Nixon famously shook his jowls and told interviewer told David Frost, "When the president does it, it's not illegal." Apparently, Sen. Harry Reid feels the same way about gambling. If his campaign contributors do it, it's ok.
But if you do it - without letting him wet his beak a little first - then it's a problem.
Reid is using his considerable sway as a U.S. Senator to grease passage of a law making its way through Congress that would outlaw online gambling. You might suppose Reid - a Mormon - is opposed to gambling on principle. That he finds it objectionable, a vice that ought to be suppressed. At least that would be a moral stand. Wrongheaded, perhaps but defensible as a matter of principle. (The state's job is to keep us from harming one another, not to keep us from diverting our own time - and money - on pursuits that while perhaps not exactly productive certainly entail no harm to others.)
Reid's position is not principled. It is calculated, cynical - and quid pro quo.
The quid comes from Sheldon Adelson - an extremely wealthy Vegas casino baron. He funneled money to the campaign war chests of politicians (including Reid but also lately several Republicans) who then called for hearings to witness against the evils of Internet gambling. These hearings were a bought-and-paid-for dog and pony show. A public amen corner for the money that paid for it all.
That's the pro quo.
Now, there's no sin in being wealthy. Nor in wanting to become wealthier still - as Adelson (CEO of the famous Sands casino and reportedly the world's eighth richest man) clearly seems interested in becoming.
The sin is using government authority to prevent others from becoming rich; to gain a competitive advantage not through free exchange or by offering consumers a better deal or a better product - but by suppressing the competition.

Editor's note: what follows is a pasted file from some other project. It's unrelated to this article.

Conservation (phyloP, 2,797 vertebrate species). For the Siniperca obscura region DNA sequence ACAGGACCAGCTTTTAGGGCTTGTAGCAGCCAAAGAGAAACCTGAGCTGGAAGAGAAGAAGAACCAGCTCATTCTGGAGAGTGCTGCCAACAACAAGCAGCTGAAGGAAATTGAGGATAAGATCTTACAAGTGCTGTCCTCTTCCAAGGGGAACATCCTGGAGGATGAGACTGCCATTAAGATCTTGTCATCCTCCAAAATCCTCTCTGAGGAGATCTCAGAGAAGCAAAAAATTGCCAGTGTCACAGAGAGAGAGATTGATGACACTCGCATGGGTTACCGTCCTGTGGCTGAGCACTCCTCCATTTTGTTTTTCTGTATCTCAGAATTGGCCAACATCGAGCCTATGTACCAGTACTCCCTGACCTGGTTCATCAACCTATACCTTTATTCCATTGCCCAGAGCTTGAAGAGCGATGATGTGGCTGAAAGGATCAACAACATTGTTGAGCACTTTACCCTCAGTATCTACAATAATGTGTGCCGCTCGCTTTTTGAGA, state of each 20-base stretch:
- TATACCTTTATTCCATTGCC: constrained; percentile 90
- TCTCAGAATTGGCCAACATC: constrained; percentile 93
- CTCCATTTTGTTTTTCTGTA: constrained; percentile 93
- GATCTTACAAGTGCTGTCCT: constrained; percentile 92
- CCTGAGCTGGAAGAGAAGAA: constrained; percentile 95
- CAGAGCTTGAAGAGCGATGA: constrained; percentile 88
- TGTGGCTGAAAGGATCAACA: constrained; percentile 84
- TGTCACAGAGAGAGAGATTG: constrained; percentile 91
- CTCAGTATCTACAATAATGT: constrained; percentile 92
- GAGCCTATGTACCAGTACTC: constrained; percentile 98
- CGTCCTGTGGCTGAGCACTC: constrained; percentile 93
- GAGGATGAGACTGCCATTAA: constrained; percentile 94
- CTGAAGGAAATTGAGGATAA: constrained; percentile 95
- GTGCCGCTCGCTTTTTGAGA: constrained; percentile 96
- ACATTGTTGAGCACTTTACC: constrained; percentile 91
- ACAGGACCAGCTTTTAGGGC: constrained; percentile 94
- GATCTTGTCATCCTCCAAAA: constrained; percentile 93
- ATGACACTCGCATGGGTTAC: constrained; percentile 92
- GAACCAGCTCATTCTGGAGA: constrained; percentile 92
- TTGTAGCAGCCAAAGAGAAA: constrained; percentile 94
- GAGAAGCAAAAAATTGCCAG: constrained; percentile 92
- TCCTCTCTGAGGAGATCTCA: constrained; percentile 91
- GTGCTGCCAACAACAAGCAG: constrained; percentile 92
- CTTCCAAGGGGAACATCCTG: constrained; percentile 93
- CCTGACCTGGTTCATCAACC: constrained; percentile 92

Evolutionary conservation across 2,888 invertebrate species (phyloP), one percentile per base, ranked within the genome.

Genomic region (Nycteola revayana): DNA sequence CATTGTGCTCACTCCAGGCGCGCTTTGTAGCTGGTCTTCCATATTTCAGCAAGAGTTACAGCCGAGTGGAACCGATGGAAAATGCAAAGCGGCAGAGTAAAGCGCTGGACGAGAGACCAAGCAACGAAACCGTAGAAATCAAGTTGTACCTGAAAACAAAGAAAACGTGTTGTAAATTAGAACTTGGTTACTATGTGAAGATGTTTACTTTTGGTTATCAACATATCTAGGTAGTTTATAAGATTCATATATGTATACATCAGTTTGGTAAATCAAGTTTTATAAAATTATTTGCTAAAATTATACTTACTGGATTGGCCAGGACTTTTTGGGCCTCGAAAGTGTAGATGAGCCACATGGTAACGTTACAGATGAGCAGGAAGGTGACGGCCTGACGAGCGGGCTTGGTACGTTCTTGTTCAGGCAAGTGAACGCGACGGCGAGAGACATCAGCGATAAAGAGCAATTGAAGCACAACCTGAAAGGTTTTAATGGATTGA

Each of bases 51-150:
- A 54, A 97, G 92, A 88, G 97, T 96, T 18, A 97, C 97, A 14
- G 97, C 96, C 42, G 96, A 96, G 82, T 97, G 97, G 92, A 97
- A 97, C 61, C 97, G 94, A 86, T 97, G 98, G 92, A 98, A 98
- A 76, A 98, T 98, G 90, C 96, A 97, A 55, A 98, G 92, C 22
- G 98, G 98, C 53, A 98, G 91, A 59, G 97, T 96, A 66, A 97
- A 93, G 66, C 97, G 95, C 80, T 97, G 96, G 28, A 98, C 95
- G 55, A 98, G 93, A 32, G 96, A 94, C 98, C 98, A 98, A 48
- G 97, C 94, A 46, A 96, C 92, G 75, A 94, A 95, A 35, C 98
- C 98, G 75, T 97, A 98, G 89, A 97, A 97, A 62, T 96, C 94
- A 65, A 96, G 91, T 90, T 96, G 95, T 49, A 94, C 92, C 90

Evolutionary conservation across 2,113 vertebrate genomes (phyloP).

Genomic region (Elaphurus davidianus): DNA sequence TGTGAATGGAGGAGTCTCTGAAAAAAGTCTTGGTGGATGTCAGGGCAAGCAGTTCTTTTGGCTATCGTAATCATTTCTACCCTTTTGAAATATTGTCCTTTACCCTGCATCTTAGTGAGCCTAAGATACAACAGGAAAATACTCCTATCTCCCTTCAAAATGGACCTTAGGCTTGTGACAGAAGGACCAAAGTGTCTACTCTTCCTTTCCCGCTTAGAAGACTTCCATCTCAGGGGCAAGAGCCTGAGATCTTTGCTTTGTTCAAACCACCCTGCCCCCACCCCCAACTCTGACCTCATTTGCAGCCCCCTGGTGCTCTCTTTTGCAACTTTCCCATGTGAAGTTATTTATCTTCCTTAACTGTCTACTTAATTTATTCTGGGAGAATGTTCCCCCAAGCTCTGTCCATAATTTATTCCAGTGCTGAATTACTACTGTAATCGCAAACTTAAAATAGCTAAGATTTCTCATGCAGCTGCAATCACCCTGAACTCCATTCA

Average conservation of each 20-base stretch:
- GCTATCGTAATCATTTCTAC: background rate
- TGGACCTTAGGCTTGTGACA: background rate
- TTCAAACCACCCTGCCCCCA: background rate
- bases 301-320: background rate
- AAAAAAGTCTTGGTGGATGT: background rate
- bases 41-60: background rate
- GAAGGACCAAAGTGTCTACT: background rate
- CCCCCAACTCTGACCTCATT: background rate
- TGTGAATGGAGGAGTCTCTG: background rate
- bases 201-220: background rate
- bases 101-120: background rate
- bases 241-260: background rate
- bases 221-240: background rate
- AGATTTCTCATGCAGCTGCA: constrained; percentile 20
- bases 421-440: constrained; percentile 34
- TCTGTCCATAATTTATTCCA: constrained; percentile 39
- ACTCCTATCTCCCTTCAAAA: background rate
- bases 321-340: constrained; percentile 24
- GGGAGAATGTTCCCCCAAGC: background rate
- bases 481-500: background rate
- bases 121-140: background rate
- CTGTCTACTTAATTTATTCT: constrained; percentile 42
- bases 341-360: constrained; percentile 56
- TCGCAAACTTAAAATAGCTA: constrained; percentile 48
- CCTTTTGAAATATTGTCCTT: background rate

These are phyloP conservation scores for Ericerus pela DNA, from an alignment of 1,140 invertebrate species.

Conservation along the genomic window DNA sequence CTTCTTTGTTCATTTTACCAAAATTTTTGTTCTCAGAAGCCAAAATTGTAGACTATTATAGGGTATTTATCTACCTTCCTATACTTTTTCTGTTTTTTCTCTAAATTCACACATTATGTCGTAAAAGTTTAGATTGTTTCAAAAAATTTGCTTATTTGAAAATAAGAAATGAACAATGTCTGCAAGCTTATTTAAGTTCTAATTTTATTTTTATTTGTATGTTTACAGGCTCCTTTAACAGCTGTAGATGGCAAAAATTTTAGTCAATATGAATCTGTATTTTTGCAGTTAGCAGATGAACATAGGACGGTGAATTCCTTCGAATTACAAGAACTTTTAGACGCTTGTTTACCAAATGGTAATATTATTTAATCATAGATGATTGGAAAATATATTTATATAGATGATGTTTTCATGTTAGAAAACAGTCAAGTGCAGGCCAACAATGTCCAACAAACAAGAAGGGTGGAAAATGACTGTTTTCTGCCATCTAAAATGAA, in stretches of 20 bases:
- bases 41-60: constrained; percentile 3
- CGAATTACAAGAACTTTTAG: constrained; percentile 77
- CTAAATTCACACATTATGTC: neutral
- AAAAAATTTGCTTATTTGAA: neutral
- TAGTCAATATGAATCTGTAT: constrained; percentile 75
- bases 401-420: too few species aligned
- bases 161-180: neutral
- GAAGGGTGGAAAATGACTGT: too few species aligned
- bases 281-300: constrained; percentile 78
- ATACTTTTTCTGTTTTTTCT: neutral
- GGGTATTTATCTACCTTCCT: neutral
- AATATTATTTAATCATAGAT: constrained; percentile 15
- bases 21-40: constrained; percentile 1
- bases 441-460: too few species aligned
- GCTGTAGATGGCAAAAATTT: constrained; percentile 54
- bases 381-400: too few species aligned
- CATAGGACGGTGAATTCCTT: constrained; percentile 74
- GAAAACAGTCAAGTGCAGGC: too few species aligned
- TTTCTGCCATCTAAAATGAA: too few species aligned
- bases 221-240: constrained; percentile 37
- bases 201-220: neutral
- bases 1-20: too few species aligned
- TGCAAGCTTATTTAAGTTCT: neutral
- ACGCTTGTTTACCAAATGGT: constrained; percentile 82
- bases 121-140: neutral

Which is exactly what Adelson is doing.
Or at least, trying very hard to get the government to do for him, as his proxy.
It is a texbook example of digital age crony capitalism.
Banning online gambling would be the same in principle as banning other forms of e-commerce, such as buying clothes or appliances or any other thing online rather than by going to a brick and mortar storefront. Online buying is both more convenient and less expensive precisely because online retailers do not have to maintain a storefront and bear all the associated expenses, which must then be folded into the cost of the items they sell.
This is healthy all around because it lowers costs all around - not just online. Storefront businesses must remain competitive, either by offering comparable pricing - or by offering something in addition, such as as personal assistance with the purchase, the opportunity for the consumer to physically handle the merchandise prior to purchase - and so on.
Gambling operates on the same principle.
For some who enjoy this pastime, it is preferable to partake online. It is easier - and a whole lot cheaper - to turn their laptop on, click an icon and play a digitized version of one-armed bandit or Texas Hold 'em than it is to buy a plane ticket to Vegas. But there are still and millions of people who enjoy the in-person (and among other people) social experience of being in Vegas, at a casino. This cannot be replicated on a flatscreen in one's home. It is the difference between watching a pay-per-view fight on TV - and being ringside.
"Storefront" gambling is not going to disappear just because some people will do their gambling via the Internet. However, it will face new competitive pressure - and others stand to make a buck.
Which is why Adelson is annoyed - and scared. And digging deep to fund a false-front opposition to what he considers to be a threat to his bottom line.
However, Adelson ought to chill.
Online gambling will expand the business, not diminish it. The only thing that Adelson and his bought-and-paid-for political frontmen will achieve by illegalizing online gambling is driving it underground, which always transforms a fairly harmless petty vice into a bonanza for criminals. Alcohol Prohibition in the 1920s is the obvious example, but the principle is the same. If people want to gamble, they are going to gamble. In Vegas - or online.
Why not let them - and provide a safe - because above board - way for them to do so?
Adelson's fear is misplaced. But his greed is - apparently - without limit.
Or scruple.
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